Constantly insisting that all needs are illusions is not helpful to any regular, non-divine human being. For example, if someone has been traumatised by rape then I am certainly not going to tell them that their suffering is self-created, that they should “just” let go of their ego and then it will all be fine.
Telling them that what happened is just a story in their head and that their sense of it being “wrong” is just a “mental construct” is not only terrible advice but factually incorrect. Gradually letting go is possible but what happened really did happen and it was wrong because it caused demonstrable harm.
In fact, it would be vital to address that person’s needs by recognising them as real rather than “illusory”. They absolutely need to be somewhere where they are not only physically safe but where they also feel emotionally safe. These are not “egoical needs” that need to be transcended.
I also have concerns about what is likely to happen when someone tries to follow Eckhart’s advice by regularly labelling whatever they are thinking or needing as just a whole load of ego. In my experience, the result can be highly suppressive and rather like telling yourself to shut up a lot of the time.
This is not what Eckhart intends since having a reaction against your own ego is clearly just more ego. However, I don’t feel that Eckhart prepares people for the true struggle of self-overcoming. Anyone who already has a problem with themselves is probably going to beat themselves up even more.
Part of the issue is the use of that word “ego”. A less judgmental way of dealing with oneself might be to reframe it as a “baby”. Looking after the beautiful child within yourself may be a better way to describe things, to avoid identifying with thoughts and to become more like a loving parent to yourself.
Instead of always trying to overcome yourself, try getting in touch with yourself and doing things for yourself. Your basic needs are not illusions and it’s important to do something about them. Eckhart’s emphasis on “self-dissolution” is likely to encourage a lot of dangerous and unnecessary self-neglect.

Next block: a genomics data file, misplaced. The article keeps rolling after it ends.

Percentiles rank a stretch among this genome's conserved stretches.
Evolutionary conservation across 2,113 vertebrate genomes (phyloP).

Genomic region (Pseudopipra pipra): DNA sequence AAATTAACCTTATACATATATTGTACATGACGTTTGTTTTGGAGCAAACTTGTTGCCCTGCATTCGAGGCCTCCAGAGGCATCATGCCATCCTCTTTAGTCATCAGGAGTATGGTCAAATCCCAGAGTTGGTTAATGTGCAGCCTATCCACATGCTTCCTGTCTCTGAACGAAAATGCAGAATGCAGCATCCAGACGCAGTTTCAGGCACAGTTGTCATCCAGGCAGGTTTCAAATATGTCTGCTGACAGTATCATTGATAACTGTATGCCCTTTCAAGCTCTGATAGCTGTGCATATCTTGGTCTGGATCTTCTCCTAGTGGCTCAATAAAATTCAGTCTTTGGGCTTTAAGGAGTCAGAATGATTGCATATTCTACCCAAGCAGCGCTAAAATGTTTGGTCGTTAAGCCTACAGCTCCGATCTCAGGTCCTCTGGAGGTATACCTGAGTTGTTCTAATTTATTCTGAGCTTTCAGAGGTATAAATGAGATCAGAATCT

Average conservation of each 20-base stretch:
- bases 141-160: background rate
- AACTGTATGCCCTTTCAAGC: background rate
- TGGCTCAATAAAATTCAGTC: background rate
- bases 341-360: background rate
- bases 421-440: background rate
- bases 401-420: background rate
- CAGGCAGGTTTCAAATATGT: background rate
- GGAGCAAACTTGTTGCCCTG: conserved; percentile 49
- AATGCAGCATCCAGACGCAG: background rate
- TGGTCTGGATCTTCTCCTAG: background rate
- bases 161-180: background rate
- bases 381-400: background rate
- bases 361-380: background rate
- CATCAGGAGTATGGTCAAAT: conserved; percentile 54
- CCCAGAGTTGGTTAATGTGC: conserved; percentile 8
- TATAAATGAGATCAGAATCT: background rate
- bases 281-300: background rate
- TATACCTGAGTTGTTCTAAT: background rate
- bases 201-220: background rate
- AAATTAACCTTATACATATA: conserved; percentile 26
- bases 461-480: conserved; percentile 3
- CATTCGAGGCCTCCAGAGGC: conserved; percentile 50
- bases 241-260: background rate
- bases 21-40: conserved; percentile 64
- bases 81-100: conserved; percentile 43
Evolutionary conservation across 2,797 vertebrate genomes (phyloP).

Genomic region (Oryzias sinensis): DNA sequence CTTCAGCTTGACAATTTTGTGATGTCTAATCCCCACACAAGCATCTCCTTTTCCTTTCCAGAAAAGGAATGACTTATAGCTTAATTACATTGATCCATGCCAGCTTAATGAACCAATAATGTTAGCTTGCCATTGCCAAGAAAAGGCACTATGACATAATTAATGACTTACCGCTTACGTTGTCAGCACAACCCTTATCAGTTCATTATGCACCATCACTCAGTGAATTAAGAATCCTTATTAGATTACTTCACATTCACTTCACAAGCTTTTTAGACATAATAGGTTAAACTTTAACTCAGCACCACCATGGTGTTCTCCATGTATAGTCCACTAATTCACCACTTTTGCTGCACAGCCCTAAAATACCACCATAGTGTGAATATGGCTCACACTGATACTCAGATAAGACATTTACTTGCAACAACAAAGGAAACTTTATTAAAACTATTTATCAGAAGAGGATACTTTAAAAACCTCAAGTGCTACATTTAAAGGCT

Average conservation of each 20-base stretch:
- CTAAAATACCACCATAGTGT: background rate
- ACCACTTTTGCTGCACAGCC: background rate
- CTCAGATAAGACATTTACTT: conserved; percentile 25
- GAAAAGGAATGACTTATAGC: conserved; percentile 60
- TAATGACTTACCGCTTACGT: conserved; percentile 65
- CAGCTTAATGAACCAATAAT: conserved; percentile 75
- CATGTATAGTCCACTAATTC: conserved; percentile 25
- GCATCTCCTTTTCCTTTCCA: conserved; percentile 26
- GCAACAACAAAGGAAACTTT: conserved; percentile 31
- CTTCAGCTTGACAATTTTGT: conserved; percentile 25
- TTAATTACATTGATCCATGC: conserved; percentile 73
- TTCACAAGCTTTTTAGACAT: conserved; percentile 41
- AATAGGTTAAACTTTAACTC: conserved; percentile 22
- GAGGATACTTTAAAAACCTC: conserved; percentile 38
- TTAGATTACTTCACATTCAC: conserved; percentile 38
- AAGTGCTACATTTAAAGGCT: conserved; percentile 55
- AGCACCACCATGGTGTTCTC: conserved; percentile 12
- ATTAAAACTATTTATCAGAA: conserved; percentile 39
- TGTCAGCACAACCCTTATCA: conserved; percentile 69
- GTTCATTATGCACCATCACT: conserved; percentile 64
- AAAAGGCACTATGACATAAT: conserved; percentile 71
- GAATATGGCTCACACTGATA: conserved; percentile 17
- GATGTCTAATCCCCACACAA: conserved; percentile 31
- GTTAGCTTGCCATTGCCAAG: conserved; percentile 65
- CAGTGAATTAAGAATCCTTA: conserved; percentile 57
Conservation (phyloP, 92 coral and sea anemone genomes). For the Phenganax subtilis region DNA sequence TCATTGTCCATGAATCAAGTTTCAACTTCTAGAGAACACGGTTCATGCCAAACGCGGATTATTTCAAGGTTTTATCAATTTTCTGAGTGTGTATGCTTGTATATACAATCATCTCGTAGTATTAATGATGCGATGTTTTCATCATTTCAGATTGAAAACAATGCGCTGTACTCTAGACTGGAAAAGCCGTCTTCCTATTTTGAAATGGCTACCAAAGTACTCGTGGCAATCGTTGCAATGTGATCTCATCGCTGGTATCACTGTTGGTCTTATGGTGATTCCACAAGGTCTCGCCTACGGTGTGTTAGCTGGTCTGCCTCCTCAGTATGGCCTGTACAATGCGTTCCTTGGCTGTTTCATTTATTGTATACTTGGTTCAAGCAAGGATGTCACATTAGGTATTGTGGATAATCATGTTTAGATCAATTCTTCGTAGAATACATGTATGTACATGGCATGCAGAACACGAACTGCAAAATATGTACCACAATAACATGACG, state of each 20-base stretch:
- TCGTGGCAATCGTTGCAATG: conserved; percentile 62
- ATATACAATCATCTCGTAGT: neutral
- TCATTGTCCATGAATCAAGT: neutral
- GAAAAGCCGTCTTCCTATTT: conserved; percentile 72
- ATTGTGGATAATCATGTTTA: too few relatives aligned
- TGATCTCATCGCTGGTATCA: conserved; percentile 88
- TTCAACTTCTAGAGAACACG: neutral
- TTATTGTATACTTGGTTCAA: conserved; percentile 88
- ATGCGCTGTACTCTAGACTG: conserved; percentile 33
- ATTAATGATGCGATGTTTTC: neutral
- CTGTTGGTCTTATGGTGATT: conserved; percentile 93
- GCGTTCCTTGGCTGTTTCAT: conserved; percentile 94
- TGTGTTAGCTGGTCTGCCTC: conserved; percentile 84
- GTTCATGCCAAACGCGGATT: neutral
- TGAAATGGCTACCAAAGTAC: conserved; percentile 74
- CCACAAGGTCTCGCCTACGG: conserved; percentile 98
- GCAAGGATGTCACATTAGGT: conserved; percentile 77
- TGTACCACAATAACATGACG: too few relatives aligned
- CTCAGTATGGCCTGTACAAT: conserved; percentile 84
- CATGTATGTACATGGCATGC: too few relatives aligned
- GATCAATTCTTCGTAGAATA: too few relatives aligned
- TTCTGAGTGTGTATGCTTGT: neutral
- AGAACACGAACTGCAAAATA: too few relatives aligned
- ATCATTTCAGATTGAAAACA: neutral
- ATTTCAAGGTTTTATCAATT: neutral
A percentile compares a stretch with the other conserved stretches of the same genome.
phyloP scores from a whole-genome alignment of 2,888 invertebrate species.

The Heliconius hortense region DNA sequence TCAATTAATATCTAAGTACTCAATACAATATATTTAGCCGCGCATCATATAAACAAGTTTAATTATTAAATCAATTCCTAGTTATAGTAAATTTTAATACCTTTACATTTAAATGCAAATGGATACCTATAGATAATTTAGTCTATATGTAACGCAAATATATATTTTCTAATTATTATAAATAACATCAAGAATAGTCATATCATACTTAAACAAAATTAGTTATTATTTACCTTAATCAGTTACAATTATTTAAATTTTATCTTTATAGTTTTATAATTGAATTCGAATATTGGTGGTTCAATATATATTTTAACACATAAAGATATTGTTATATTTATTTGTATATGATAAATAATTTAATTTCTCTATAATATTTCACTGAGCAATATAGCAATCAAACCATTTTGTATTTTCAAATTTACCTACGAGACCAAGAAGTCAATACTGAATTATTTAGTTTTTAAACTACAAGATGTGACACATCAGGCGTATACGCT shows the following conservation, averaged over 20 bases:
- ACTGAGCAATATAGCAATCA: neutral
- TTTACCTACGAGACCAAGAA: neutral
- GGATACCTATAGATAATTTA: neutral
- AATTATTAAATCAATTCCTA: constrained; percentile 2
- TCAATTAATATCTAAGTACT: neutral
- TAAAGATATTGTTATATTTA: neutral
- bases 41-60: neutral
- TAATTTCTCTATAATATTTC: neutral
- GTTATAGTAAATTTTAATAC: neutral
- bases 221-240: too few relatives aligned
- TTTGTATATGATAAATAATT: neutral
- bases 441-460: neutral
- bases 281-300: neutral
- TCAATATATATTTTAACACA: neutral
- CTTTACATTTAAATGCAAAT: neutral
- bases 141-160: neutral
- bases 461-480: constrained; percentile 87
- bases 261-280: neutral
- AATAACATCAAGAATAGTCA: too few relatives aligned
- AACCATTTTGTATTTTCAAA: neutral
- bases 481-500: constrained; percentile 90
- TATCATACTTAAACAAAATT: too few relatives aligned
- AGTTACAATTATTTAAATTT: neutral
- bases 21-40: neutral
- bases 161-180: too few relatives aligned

The bigger picture
Eckhart’s perspective is fascinating but nevertheless steeped in a wishful idealism that ignores the reality of how most people need to deal with problems. Overcoming the excesses of ego makes sense but getting everyone to blindly follow his advice is unlikely to lead to a desirable “New Earth”.
In fact, many of his fans love “living in the present” mainly because it suits a largely self-serving lifestyle whilst allowing them to entertain a delusion of deep spirituality. Some of the them are quite sociopathic and too wrapped up in the moment to really care about what anyone else is going through.
Deepening empathy tends to be a much more powerful way of dealing with real challenges, especially when it comes to the subject of forgiveness which I explore in this website. The world would surely become a better place if we started by sincerely trying to relate to and understand one another.
Reactions to this article
After publishing the first draft of this post, I got some inevitably sour reactions from Eckhart fanatics. The classic response went along the lines of it being “judgmental” to criticise his ideas because employing any logical or rational thoughts about it could only stem from a place of ego.
There are two problems with this. Firstly, Eckhart himself is very happy to employ thoughts and reasoning in attempts to criticise alternative approaches. Yet as soon as the tables are turned nobody else is allowed to do the same. Reasoning and logic are all “ego” unless he is the one using them.
Secondly, many of Eckhart’s fans seem unable to follow his own advice that one must let go of any rigid attachment to ideas. No philosophy should be seen as so “sacred” as to be immune to criticism. Learning to tolerate a counter-perspective is a good way to avoid cultish extremism.
What concerns me most is this fundamentalist “all or nothing” mentality that leaves no room for any reasonable doubt or balance. I would challenge everyone to question the absolute truth of any apparent wisdom, whether they find it in a spiritual guru, religious text or on a website like this.
I’m certainly not “against” Eckhart Tolle because there is clearly a lot of value in the process of letting go of our often rigid ways of seeing ourselves, our goals and our beliefs. I am merely pointing out some of the gaps, provisos, excesses and occasional “mumbo jumbo” in his otherwise worthwhile approach.
There is a lot of overlap between Eckhart, Thích Nhất Hạnh and much of what you may read on this website. Many therapists have also embraced mindfulness but in conjunction with more rational and cognitive approaches that engage with the inner workings of people’s recognised emotional needs.
Who knows? Maybe Eckhart’s personal story is not exaggerated. Maybe his ego did “collapse”. Maybe the fortune he made is a well-deserved bonus rather than evidence of underlying hypocrisy. His “New Age” version of a few simple Buddhist ideas may not be the complete answer but it has its place.